The Gut Microbiome in Neuroinflammation and Alzheimer's Disease

The microbial populations of the gut influence and are influenced by the state of the immune system. They also have effects on tissue function throughout the body via secreted compounds such as butyrate, mediating some of the effects of diet on long-term health. These microbes change with age, losing beneficial populations and gaining harmful populations that contribute to chronic inflammation. These changes are far from fully explored at the present time, but may have effects on health that rival those resulting from regular exercise. In this open access review, researchers discuss the influence of gut microbes on chronic inflammation of the brain, and the development of neurodegenerative conditions such as Alzheimer's disease.

Alzheimer's disease (AD) is a complex, multi-factorial disease affecting various brain systems. This complexity implies that successful therapies must be directed against several core neuropathological targets rather than single ones. The scientific community has made great efforts to identify the right AD targets beside the historic amyloid-β. Neuroinflammation is re-emerging as determinant in the neuropathological process of AD. A new theory, still in its infancy, highlights the role of gut microbiota in the control of brain development, but also in the onset and progression of neurodegenerative diseases.

Bidirectional communication between the central and the enteric nervous systems, called gut-brain axes, is largely influenced by gut microbiota and the immune system is a potential key mediator of this interaction. Growing evidence points to the role of gut microbiota in the maturation and activation of host microglia and peripheral immune cells. Several recent studies have found abnormalities in gut microbiota (dysbiosis) in AD populations. These observations raise the intriguing question whether and how gut microbiota dysbiosis could contribute to AD development through action on the immune system and whether, in a therapeutic prospective, the development of strategies preserving a healthy gut microbiota might become a valuable approach to prevent AD.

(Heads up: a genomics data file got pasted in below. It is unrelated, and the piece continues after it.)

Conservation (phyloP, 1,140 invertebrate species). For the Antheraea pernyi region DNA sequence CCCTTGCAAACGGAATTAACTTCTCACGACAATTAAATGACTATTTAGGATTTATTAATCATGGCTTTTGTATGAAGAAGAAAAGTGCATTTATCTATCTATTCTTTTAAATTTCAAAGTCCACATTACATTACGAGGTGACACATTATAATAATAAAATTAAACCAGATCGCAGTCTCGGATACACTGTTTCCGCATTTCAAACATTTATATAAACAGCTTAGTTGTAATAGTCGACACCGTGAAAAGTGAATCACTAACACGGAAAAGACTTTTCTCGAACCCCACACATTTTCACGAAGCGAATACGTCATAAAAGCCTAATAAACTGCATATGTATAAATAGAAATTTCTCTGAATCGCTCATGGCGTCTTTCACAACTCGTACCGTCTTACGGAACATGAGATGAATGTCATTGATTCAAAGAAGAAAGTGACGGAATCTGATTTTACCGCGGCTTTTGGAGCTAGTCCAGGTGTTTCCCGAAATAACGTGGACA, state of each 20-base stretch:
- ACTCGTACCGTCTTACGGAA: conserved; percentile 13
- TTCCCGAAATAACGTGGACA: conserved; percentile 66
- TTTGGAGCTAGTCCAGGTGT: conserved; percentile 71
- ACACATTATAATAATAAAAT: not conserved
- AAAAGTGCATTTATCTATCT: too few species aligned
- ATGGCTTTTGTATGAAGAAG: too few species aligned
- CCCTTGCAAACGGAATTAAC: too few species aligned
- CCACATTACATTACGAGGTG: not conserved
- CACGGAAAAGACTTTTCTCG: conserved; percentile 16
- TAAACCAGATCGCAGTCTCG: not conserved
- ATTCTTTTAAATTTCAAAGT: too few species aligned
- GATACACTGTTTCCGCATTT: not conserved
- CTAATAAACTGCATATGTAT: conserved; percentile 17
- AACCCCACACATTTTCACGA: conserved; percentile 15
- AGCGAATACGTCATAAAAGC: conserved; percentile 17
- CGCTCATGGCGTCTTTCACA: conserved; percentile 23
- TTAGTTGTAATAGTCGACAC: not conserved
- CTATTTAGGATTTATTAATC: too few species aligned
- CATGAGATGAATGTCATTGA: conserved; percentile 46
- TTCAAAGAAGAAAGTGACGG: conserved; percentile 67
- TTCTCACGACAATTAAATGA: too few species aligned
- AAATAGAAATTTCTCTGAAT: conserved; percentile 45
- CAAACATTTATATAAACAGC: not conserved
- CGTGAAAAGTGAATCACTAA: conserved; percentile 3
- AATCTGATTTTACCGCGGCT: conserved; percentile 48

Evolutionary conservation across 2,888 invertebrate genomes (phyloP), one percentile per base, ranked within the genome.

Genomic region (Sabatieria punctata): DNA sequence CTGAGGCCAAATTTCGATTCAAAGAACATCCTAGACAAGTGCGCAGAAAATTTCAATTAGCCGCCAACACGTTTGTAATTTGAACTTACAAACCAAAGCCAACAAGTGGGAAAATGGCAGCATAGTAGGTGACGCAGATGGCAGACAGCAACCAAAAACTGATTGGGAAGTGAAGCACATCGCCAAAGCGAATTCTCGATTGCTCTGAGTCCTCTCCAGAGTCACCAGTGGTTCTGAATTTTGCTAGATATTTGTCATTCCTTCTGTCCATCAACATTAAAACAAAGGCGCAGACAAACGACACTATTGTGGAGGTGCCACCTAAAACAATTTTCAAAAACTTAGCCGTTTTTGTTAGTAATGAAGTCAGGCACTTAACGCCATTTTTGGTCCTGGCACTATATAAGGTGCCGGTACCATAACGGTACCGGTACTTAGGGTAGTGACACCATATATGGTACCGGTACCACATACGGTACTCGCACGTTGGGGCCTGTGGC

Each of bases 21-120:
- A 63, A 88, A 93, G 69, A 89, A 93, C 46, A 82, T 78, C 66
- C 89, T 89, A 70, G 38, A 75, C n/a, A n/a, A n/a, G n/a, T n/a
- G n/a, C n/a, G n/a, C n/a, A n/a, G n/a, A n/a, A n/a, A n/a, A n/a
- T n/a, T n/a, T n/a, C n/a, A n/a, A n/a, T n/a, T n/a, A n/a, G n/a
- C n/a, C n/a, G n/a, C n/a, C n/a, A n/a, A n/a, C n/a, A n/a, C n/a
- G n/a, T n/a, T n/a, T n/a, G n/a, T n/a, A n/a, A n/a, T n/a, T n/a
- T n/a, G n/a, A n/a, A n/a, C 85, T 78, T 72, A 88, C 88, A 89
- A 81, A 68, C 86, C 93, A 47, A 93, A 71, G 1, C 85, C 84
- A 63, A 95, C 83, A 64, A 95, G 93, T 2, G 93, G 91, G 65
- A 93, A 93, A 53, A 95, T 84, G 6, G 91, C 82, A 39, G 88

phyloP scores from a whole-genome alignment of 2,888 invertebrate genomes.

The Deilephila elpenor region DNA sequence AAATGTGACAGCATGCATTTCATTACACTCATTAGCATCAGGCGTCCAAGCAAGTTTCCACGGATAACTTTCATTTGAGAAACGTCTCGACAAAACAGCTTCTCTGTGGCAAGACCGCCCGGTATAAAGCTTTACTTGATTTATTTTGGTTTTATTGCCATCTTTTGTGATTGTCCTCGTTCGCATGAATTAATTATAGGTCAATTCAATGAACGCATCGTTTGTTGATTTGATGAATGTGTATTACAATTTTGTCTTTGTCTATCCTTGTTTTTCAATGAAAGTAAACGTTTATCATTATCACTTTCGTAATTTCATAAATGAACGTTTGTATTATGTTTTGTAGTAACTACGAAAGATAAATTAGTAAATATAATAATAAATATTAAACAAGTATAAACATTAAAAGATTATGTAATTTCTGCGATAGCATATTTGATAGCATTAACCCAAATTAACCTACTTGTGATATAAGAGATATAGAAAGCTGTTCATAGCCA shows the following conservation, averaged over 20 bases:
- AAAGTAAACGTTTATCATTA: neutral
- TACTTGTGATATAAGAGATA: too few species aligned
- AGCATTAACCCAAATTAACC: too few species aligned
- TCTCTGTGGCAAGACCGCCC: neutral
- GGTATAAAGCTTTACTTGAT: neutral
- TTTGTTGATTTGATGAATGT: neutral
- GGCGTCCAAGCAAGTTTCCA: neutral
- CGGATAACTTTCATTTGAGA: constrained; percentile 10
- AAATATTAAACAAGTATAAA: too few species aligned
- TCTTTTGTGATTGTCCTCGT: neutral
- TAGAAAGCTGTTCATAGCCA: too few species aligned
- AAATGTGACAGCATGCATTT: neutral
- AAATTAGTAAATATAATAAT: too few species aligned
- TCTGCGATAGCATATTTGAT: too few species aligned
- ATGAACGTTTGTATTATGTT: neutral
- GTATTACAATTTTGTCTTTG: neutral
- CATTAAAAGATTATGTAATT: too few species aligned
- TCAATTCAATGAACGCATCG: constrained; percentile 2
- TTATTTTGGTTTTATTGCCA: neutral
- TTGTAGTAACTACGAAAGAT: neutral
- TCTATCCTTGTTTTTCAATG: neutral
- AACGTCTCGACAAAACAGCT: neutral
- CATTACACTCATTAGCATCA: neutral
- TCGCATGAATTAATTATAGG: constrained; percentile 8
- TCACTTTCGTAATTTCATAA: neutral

Link: https://doi.org/10.3389/fnagi.2019.00284

Comments

I have short bowel syndrome and I have been sick for years (mostly bed-ridden). I am still a young person. My short bowel syndrome resulted from a surgery that removed more than 50% of my small intestine. I have less than 2 m left. Because of my medical situation, this studies interests me. I believe that I suffer from (for doctors undetectable?) chronic inflammations lead to lethargy and other ailments. My blood tests show nothing unusual except for low vitamin D recently, which I can fix. However, all else having been excluded as a viable solution to this medical mystery case, I believe the gut bacteria must be the main reason for my ailments. Recently, I have been eating lots of chili pepper because I noticed it bad beneficial effects and made my stomach feel more comfortable, it also helped me to become physically active again. However, over the years, I have noticed some slow cognitive decline and some speech problems. I cannot tolerate sound anymore and it makes me go crazy to listen to someone talking for too long, because it just becomes meaningless and I lose concentration. I truly hate it when people talk to me, and that is why I prefer typing. This made me wonder whether these weird features, rather than being psychologically readily explained, might be symptoms of cognitive decline. In any case, it is not that bad because I can still function. There question is rather: What to do about it? I hope science hurries up, so I can get treatment.

Posted by: Short Bowel Syndrome patient at November 14th, 2019 8:09 PM

Post a comment; thoughtful, considered opinions are valued. New comments can be edited for a few minutes following submission. Comments incorporating ad hominem attacks, advertising, and other forms of inappropriate behavior are likely to be deleted.

Note that there is a comment feed for those who like to keep up with conversations.